About Elizabeth Buckley
Elizabeth is a second-generation tapestry artist of over forty-five years. “My mother showed my ten-year-old hands the world of threads moving over-and-under taut warp, to create shapes and forms imbedded in woven cloth. Thus, I entered the archetypal pathway of weaving.”
Elizabeth first wove tapestry based on the Mexican and Rio Grande techniques, and then expanded into those of Peter Collingwood’s rug weaving. “I wove from the gut, without pre-planning. When my designs grew too complex to hold all the details in my head, I knew it was time to find a way to create a road map that would allow space for what the tapestry wanted to be. This quest led me to studying French tapestry, which ultimately became the place of resonance for my tapestry voice.”
While her initial introduction to French tapestry came via workshops in the United States taught by Jean Pierre Larochette and Yael Lurie, it was her studies with Gisèle and Henri Brivet in Aubusson, France, which significantly deepened and refined her understanding of Aubusson tapestry. Elizabeth is passionately devoted to preserving these vanishing techniques, not only through her own tapestries, but in her teaching as well.
With a background including multiple-harness production weaving and a degree in art, Elizabeth bridges both the weaving and art worlds. In her teaching she demonstrates how design principles and color theory relate to tapestry making. She draws from multiple tapestry traditions to provide her students with the technique vocabulary for finding and expressing their own unique voice.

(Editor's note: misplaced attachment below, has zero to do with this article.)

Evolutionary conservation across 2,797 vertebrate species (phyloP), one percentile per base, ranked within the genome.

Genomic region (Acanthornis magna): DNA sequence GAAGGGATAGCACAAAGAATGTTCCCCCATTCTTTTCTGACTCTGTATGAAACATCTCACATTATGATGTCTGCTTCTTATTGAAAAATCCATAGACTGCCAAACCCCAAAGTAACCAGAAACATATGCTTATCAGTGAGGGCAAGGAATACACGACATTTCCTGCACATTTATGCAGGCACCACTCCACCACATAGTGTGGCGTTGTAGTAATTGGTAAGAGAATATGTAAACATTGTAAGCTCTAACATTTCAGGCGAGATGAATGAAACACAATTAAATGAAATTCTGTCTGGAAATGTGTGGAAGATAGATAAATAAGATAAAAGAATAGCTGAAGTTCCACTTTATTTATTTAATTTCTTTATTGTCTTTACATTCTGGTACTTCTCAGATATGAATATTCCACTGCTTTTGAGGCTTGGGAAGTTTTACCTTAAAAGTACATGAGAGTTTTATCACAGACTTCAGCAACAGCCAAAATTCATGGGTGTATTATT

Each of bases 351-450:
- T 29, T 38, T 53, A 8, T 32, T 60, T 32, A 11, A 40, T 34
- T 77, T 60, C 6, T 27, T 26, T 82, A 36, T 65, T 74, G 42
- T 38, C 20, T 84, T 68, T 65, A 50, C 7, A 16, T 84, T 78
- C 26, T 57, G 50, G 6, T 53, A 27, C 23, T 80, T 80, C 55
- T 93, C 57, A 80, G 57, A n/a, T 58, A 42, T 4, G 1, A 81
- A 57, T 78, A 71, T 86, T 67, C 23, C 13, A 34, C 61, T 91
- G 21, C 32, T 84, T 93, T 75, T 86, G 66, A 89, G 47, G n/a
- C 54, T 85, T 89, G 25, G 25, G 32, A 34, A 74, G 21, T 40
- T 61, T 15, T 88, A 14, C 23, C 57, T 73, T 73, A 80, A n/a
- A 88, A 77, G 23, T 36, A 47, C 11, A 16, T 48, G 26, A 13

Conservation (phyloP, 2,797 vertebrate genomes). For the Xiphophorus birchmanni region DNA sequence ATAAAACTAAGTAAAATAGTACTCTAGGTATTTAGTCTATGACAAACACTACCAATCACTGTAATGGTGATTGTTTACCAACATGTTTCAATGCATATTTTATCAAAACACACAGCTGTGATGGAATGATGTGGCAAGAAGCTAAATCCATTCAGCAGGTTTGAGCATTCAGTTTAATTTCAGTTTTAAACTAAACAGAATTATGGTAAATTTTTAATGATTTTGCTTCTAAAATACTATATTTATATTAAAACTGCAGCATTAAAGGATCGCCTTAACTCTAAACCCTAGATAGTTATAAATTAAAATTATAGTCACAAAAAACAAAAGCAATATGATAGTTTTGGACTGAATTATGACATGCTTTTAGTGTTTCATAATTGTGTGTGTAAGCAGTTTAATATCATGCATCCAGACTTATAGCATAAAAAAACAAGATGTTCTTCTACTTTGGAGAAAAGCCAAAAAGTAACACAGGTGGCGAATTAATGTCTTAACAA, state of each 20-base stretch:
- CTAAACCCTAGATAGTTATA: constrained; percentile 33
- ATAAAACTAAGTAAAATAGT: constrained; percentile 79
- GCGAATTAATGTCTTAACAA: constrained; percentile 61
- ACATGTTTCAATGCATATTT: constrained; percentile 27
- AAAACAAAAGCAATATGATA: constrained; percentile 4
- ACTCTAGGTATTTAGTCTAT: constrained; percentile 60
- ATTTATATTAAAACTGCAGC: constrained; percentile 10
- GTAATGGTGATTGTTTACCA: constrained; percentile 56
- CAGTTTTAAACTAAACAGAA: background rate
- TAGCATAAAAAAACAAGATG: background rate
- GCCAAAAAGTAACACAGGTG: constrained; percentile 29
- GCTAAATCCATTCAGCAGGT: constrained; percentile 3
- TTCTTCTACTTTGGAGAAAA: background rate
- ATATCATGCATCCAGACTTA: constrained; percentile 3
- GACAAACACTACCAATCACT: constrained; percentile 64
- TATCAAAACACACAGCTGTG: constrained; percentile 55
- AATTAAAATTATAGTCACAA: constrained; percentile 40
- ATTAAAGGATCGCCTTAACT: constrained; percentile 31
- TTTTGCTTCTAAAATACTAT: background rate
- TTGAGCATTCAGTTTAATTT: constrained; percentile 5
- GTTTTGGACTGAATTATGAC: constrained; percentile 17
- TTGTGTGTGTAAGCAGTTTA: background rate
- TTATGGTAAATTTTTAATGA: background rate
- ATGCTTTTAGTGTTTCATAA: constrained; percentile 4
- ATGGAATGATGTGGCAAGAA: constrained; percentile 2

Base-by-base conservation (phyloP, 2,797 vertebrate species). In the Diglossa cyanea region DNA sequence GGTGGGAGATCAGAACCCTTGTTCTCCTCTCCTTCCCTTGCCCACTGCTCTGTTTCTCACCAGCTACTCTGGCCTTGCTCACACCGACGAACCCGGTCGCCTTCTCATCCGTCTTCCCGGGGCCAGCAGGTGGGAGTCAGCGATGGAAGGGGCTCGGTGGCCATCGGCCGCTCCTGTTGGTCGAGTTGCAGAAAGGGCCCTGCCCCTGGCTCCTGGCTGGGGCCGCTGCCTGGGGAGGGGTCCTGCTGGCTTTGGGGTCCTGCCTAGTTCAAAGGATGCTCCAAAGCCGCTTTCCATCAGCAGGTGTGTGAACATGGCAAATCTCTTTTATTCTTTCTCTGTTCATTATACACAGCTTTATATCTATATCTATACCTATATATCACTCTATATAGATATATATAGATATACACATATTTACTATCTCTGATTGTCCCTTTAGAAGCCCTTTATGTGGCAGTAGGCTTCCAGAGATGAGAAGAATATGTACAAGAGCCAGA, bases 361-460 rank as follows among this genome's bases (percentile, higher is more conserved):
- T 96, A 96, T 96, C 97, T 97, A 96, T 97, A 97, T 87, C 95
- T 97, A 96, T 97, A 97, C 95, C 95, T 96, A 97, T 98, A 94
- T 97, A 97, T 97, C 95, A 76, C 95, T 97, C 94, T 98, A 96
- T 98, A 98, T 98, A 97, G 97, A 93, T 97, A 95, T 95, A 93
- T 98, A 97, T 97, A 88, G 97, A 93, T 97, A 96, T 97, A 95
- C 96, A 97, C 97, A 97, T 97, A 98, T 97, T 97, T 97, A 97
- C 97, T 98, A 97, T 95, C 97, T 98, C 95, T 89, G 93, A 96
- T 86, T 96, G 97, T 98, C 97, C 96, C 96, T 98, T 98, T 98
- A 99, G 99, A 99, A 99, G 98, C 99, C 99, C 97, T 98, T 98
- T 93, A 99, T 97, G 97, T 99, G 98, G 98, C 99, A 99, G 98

Elizabeth lives in the high desert southwest of Albuquerque, New Mexico, amid the Navajo and Hispanic Rio Grande weaving traditions. She was curator of the international show “Dialogues: Tapestry and Human/Nature,” on exhibit in conjunction with HGA Convergence, when held in Albuquerque, July 2010. Her tapestries have been shown in numerous juried and invitational exhibitions through out the United States and Canada. She has written articles for the American Tapestry Alliance newsletter, “Tapestry Topics,” as well as been published in: FiberArts Design Book Five, Carol K. Russell’s The Tapestry Handbook: the Next Generation, and most recently in Contemporary International Tapestry.